• valuesDownSample that contains the different values of the products
• indexDownSample that contains the different downsampled index.

I will just need to find the max peak in order to find my fundamental frequency.

My only problem is that I have no idea how to do the multiplying.....

If someone has an idea, I would greatly appreciate it!

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It would help a lot if you described what you were actually having problems with and showed at least some of what you've done so far. As it is, right now we have to guess what to suggest… –  Donal Fellows May 5 '12 at 14:33
why java?!? try c++, fortran, something else! –  L7ColWinters May 5 '12 at 14:47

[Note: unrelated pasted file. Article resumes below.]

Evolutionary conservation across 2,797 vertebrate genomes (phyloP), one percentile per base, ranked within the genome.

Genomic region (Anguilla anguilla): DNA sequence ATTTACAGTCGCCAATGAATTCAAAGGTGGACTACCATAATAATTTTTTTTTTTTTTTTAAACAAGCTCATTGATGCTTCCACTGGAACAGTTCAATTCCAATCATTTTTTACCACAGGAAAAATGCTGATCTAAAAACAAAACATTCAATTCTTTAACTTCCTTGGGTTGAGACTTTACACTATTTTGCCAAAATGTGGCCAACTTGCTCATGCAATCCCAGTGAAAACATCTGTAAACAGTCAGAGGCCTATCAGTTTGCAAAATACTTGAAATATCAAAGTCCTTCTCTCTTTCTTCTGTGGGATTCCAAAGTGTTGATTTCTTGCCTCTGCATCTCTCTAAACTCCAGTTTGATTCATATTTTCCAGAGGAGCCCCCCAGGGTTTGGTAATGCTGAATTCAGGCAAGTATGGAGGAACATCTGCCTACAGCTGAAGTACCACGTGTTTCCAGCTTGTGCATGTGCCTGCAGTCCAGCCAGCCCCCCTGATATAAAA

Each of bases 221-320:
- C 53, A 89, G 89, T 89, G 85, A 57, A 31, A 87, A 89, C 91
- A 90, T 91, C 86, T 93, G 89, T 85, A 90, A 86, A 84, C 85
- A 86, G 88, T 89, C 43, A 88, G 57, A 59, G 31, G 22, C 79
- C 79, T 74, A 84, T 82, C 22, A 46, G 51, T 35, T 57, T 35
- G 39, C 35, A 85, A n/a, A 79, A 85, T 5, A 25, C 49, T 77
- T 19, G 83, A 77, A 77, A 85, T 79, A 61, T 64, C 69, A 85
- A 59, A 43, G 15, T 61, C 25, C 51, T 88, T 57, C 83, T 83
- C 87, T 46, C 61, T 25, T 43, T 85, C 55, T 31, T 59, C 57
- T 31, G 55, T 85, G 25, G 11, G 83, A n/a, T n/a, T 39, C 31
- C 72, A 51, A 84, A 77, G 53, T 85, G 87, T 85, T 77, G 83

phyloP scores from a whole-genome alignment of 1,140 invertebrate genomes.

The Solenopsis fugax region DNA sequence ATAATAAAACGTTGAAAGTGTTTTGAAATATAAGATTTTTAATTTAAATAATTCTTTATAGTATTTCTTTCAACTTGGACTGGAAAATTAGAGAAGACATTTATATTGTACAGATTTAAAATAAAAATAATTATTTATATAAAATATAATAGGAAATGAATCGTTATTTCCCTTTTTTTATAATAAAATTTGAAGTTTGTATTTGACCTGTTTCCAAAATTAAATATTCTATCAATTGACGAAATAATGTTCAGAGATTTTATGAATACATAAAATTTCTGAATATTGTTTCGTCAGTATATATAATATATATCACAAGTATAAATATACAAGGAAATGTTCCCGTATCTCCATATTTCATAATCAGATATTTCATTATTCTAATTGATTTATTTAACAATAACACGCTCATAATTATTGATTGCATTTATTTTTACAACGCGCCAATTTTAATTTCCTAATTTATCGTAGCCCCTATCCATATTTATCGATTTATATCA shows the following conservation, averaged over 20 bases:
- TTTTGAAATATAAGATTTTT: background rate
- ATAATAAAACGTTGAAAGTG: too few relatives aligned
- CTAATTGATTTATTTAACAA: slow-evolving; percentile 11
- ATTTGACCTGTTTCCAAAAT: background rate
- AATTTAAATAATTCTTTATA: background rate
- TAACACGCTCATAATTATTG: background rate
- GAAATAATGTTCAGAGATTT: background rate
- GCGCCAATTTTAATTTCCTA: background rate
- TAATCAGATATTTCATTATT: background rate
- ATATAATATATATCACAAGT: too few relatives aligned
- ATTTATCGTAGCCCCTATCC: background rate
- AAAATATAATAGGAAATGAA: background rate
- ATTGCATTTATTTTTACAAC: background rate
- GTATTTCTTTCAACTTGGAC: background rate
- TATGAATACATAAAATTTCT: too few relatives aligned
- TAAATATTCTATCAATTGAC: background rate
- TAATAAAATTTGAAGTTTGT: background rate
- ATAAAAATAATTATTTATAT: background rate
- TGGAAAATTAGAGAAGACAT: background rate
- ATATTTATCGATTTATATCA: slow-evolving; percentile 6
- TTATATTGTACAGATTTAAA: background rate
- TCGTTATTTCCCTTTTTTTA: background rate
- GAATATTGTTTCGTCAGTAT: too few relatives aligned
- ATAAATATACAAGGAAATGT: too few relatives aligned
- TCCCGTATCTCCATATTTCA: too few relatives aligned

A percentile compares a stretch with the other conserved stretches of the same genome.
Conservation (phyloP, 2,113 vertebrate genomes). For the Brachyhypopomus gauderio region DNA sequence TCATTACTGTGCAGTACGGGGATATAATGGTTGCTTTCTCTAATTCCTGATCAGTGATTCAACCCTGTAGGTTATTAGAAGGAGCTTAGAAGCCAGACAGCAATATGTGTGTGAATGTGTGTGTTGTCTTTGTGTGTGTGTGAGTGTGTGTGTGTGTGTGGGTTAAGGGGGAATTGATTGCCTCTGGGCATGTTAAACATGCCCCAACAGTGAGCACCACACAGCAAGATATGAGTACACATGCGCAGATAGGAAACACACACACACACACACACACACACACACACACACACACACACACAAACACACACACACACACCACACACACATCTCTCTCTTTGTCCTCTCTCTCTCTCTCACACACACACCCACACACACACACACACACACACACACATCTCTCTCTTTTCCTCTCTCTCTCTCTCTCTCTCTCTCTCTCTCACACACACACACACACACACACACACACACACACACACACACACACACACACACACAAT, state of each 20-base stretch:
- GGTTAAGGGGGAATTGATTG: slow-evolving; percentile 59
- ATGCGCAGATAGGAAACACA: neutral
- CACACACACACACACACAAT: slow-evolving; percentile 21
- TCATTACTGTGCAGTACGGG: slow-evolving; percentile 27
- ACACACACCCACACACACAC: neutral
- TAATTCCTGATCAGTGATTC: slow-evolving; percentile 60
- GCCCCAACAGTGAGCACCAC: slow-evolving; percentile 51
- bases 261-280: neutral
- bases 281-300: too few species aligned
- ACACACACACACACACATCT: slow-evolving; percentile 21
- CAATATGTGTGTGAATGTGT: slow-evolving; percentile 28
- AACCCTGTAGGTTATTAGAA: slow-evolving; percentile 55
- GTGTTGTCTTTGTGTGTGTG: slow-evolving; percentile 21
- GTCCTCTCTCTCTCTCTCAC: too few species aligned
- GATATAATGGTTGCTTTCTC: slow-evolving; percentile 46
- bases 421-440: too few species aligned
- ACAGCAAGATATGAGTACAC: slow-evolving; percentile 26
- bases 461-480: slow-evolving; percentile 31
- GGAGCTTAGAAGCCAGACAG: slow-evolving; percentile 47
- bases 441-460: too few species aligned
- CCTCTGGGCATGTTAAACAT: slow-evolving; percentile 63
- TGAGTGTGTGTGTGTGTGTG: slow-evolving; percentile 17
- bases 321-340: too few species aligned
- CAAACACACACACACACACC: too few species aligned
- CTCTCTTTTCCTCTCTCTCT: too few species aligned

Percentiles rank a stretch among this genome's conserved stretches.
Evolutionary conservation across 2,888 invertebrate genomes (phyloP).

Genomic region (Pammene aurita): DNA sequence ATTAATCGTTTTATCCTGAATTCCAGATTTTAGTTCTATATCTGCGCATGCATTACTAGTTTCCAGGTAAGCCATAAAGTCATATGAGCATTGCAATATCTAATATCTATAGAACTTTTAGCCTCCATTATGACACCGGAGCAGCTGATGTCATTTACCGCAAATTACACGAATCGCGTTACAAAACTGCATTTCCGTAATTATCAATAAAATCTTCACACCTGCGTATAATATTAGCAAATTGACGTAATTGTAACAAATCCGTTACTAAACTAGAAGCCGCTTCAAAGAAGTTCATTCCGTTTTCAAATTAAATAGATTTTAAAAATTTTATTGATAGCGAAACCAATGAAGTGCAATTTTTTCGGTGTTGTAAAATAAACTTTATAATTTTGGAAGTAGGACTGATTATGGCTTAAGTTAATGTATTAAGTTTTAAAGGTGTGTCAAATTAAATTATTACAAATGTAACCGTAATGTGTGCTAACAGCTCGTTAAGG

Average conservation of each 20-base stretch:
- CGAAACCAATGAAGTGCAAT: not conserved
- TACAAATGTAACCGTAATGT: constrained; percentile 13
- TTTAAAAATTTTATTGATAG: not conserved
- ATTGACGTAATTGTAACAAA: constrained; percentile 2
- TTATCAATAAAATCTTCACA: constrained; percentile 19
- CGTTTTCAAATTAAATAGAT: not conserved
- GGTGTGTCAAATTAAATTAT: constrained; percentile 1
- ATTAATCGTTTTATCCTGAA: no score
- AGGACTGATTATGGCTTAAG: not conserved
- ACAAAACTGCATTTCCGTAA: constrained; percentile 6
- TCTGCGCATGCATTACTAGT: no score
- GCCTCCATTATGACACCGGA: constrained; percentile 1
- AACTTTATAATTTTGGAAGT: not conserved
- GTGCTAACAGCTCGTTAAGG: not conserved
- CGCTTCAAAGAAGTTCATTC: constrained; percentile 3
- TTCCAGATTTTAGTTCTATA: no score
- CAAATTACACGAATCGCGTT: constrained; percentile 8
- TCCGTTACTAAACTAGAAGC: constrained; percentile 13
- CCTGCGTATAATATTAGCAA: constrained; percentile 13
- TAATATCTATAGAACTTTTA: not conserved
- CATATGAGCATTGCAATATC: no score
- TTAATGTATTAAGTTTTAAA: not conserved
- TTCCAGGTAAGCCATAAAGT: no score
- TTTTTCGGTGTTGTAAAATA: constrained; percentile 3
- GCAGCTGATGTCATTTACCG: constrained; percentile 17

Thank you both for your answers. My project has to be in java. It's not a choice... It was imposed. Whereas for the code so far here is what I did for the downsampling. I am sorry though my annotations will be in french..... –  fireangel3000 May 5 '12 at 15:38

Alright, I have an actual answer, this is how I solved the issue:

First of all I don't call it downsampling but dividing the frequencies of the FFT. For this I only use 2 arrays like so:

``````float findex[1000]; //index of frequencies for harmonic product spectrum
float mindex[1000]; //index of magnitudes for harmonic product spectrum
unsigned int max_findex;    //number of elements in findex[] and mindex[]
``````

This is my initialization: max_findex = 0; for (i = 0; i < 1000; i++) { mindex[i] = 0.0; }

I'm developing on the Analog Devices Sharc EZ Development Board in VisualDSP++ so my code is in C.

I use a large FFT size of 131072 at a low sampling rate of 12kHz. This gives me a relatively high accuracy of 0.09Hz per bin. Since higher harmonics will be more accurate I start with my highest division first:

``````//first run with max division (highest accuracy)
for (i = 0; i < new_peak; i++) {
findex[max_findex] = f(peak[i].index) / 9;